Virginia AG Sues Online Payday Lender To Enforce State Licensing Law

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On July 18, Virginia Attorney General Ken Cuccinelli (AG) announced a lawsuit against an online lender for allegedly making illegal payday loans in the state. The AG explained that the Virginia State Corporation Commission requires every payday loan lender to obtain a license before conducting business in Virginia. The AG asserts that the lender did not obtain the required license.  State law limits unlicensed lenders to charging no more 12% in annual interest on a loan. The AG alleges that the rates on the online lender’s loans range from 438% annually for a 25-day loan to 1,369% annually for an eight-day loan. The AG stated that the company instructs customers to apply for loans through its website, and after the loan applications are approved, the company wires funds directly to the consumers’ bank accounts in exchange for authorizing the company to directly debit loan payments from the customers’ bank accounts. The suit seeks to enjoin the company from collecting interest over the 12% state limit, and seeks consumer reimbursement of certain interest paid and civil penalties in the amount of $2,500 for each violation.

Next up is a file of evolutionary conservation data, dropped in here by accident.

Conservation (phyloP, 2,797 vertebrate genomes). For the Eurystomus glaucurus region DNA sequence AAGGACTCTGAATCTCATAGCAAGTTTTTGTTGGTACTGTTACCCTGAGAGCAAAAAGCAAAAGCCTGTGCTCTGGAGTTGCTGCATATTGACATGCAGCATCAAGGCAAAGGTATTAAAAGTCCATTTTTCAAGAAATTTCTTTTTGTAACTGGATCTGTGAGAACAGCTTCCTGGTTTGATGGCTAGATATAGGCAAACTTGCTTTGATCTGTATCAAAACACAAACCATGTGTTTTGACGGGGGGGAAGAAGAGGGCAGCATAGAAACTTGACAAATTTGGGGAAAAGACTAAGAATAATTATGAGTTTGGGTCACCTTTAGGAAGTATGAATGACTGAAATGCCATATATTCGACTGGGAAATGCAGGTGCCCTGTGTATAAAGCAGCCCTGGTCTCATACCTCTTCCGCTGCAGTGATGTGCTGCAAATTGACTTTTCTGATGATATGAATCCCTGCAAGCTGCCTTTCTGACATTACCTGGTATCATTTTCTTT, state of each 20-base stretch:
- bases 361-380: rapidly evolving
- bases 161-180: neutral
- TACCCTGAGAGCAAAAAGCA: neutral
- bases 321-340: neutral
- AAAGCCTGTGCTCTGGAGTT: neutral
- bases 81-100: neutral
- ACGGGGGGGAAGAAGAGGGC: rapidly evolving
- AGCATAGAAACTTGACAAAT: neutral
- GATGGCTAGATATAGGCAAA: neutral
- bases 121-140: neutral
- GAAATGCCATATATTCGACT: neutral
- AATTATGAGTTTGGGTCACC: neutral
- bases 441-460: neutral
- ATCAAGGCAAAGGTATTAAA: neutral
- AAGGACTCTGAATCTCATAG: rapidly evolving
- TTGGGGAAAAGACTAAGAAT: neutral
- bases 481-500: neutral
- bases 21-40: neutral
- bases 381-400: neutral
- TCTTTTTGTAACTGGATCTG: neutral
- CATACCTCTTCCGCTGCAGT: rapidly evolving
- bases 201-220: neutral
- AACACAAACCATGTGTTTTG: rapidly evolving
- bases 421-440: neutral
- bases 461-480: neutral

Topics:  Attorney Generals, Lenders, Licensing Rules, Payday Loans

Published In: General Business Updates, Finance & Banking Updates

DISCLAIMER: Because of the generality of this update, the information provided herein may not be applicable in all situations and should not be acted upon without specific legal advice based on particular situations.

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